Dodd Frank & Private Lending Question

7 Replies

Hey BP Forum Readers,

Who can explain how the Dodd Frank regulations affect the way private money and hard money loans can be written for investment properties and owner-occupied properties? And do you know of a helpful resource for understanding this?

I've had a few  hard/private lenders tell me that they can't lend on owner-occupied properties. Whether they're single family or multi unit, whether it's a short term loan or a 30-year fixed rate loan, owner-occupied is apparently a no-go. Why is that? And does Dodd Frank regulate loans on non-owner occupied properties at all? I have a few specific examples that I'll share in response to your comments.

Thanks y'all!

Dodd Frank requires that loans to owner occupants cannot have a balloon less then 5 years. So that is a problem for a short term lending on owner occupied property. 

If it is non owner occupied and property is owned by a company then there are no issues with Dodd Frank on a short term loan.

I bet banks lobbied this one in. They don't want competition.

@Roman M. thanks for commenting! So why would a private lender, offering a 30 year fixed-rate mortgage on my personal residence (a 3-family), state that Dodd Frank regulations are the reason he can't lend to me?

You have to really ask that lender.  

It could be the rate maybe considered usuary in your state or he could be not licensed to lend.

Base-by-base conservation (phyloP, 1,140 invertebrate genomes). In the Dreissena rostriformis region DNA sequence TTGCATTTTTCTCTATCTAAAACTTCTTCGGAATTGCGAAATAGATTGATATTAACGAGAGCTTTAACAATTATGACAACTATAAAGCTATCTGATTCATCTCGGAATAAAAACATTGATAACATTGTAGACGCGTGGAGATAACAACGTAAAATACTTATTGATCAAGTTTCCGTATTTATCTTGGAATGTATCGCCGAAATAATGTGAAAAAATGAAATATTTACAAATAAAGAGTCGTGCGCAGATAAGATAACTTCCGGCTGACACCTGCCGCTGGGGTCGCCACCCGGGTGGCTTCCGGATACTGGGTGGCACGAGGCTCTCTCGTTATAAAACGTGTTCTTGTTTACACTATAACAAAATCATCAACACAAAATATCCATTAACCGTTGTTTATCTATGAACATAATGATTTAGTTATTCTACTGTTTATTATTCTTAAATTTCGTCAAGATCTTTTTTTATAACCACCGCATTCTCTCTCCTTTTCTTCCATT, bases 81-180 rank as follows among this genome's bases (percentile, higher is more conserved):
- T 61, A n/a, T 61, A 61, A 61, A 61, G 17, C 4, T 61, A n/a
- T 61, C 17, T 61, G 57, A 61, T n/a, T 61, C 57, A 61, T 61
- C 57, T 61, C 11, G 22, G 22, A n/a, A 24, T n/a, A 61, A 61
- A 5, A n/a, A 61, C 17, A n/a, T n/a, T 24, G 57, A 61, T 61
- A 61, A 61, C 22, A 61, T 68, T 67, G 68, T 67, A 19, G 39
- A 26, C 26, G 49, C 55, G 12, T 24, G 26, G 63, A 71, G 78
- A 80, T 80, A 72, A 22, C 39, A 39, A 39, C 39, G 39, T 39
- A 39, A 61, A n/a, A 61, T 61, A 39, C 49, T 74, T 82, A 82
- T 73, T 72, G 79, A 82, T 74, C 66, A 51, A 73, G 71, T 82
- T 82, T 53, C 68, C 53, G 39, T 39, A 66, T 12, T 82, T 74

@Slocomb Reed , you can search numerous threads or Dodd Frank regulation, but what you will find can be summarized as follows

Dodd Frank Act, and administrative rulings by the Consumer Financial Protection Agency, are unbelievably numerous, hard to interpret, subject to subjective judgements, have harsh and draculon penalties for even small or inadvertent infractions, and cases are being pursued by trail attorneys both as individual cases and as part off class action.

So, a lender set up to do a huge volume of personal mortgage loans may find the risk acceptable, the enormous investment in compliance and personnel  and procedures a cost of doing business.

Private lenders do not have the time, money, staff or risk tolerance to be in this market.  For example, one of the rules is that a lender must verify that a borrower can 'afford' to make the payments on a loan.  But, no direction is given on how this is to be accomplished; i.e. there is no safe harbor that a lender can confidently say he complied with this regulation. It will be up to a judge or jury to decide on an individual basis.  This is only one regulation that puts a lender at risk.  

Since private/hard money lenders can make 12% + on investment property loans, without the compliance risks, what the incentive to try to navigate through the thousands of pages of regulations, rules and procedures involved with a consumer mortgage?  The risks are too great, the return too small. 

@Slocomb Reed
Many already mentioned but private investors want rates that are double digits and many states have usury laws that prohibit rates above a certain limit. Also for Dodd Frank regulations are very strict and a lot of disclosures - if the loan is a non qualifying mortgage which a private investors loan would be since I don’t think a PL will give a rate under 5.5% then most will not touch it in today’s environment.

If you cannot get a loan through a bank then you should not be buying the home. That’s the most obvious reason why they won’t lend.

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